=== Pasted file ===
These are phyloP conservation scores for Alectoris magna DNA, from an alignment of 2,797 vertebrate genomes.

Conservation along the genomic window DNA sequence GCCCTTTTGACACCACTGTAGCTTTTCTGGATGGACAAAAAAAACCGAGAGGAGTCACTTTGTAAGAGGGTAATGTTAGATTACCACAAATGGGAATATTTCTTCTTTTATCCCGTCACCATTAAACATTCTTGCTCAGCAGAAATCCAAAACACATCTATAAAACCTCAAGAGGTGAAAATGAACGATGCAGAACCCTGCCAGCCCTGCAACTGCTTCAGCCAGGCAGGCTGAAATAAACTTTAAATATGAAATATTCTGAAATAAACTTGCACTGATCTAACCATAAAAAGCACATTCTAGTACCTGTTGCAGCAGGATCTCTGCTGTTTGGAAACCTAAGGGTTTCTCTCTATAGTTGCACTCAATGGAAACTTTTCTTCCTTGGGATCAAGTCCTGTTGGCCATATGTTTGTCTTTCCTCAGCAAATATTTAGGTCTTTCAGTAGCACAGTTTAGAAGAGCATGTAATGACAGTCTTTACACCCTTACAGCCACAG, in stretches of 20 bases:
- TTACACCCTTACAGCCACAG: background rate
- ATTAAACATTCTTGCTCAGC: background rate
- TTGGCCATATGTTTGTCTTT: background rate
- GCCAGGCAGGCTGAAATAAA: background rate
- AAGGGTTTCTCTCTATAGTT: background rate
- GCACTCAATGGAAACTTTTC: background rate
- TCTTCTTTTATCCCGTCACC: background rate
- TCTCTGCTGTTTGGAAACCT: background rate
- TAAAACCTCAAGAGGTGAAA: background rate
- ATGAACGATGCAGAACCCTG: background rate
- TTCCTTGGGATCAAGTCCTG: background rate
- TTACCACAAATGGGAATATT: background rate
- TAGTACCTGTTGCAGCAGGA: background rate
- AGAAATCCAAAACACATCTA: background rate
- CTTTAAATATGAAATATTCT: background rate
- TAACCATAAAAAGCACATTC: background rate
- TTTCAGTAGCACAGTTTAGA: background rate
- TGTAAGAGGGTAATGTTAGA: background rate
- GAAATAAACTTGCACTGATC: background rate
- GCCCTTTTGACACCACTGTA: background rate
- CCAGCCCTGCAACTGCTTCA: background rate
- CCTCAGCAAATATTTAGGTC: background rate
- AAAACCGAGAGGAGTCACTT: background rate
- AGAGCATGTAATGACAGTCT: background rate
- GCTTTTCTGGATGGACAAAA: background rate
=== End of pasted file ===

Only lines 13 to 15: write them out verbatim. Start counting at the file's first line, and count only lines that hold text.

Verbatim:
- TTCCTTGGGATCAAGTCCTG: background rate
- TTACCACAAATGGGAATATT: background rate
- TAGTACCTGTTGCAGCAGGA: background rate